It seems unlikely that we humans have brought about this lengthy interglacial by our own actions. For its first 5,000 years, we were fumbling around in the Stone Ages and would surely have had zero impact on the environment. But as we began to clear forests and start farming, it is conceivable that our presence began to have an effect. But surely nothing like the effect we are now having since we worked out how to keep ourselves warm and well-lit and to propel ourselves around at great speed by burning fossil fuels. Is it possible that we could be about to extend this interglacial yet further by significantly altering the atmosphere? That is the big question.

Throughout this 400,000 year period, the chart shows that CO2 levels have bobbled about between 200 and 280 ppm (parts per million). However, in the past 200 years, since we started burning fossil fuels in large quantities, the CO2 levels have risen very dramatically, from around 280 up to nearly 400 ppm, and they continue to rise at around 1% per annum. That really is off the top of the scale. Fortunately, global temperatures — the red line on the chart — haven’t kept up in tandem, otherwise we’d have seen an increase of 10°C by now. But worryingly, sometime in the 1960s, global temperatures did start to rise and the rate of increase is starting to rise as well. To date, the temperature rise is still quite modest, at around 0.7°C above the long-term average, but the trend is becoming more and more noticeable.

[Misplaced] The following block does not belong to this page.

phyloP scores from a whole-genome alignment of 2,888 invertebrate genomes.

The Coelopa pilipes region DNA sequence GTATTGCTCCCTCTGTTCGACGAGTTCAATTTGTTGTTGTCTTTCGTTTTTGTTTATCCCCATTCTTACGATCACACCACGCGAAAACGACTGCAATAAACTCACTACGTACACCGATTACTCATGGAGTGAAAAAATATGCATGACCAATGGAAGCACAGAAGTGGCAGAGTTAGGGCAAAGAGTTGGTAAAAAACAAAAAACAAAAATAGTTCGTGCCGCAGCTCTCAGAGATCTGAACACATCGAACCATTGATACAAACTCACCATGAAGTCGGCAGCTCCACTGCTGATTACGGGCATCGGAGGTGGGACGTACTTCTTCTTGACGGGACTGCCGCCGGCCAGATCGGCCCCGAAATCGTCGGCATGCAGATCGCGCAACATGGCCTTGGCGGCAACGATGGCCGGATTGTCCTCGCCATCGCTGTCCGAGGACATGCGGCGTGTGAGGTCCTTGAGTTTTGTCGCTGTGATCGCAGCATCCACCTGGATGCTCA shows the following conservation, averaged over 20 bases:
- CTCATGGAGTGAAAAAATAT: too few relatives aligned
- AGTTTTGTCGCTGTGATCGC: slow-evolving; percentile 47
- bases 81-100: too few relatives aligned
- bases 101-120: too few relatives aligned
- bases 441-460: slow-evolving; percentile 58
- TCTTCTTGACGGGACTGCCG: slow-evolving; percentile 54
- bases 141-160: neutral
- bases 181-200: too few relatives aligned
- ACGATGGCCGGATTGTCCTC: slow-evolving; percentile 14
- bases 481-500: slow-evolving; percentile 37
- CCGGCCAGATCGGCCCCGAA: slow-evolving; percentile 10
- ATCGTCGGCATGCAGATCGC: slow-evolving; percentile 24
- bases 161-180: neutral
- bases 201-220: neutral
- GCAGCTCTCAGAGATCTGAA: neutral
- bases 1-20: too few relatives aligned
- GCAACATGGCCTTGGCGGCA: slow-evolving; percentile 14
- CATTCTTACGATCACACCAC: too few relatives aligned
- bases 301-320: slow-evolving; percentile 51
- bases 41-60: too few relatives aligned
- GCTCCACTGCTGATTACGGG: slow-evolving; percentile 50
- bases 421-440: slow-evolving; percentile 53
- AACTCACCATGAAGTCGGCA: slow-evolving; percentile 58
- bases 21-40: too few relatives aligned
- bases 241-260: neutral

The problem here is that there is no way of determining that the one factor — increasing CO2 levels — is causing the other — increasing temperatures. There is data coming in from all over the world and most of it confirms that the world is heating up. There is the greenhouse theory which provides a neat explanation of why this should be happening. But there is no way of proving it. The increasing temperature trend is still comparatively new and comparatively modest and we simply don’t know enough to be able to predict where it is heading in the future. All we can do is keep collecting data: the warmer the Earth gets, the more convincing the theory of global warming becomes. But anyone can see that at the moment there are still too many unknowns to sweep away all doubts about the theory.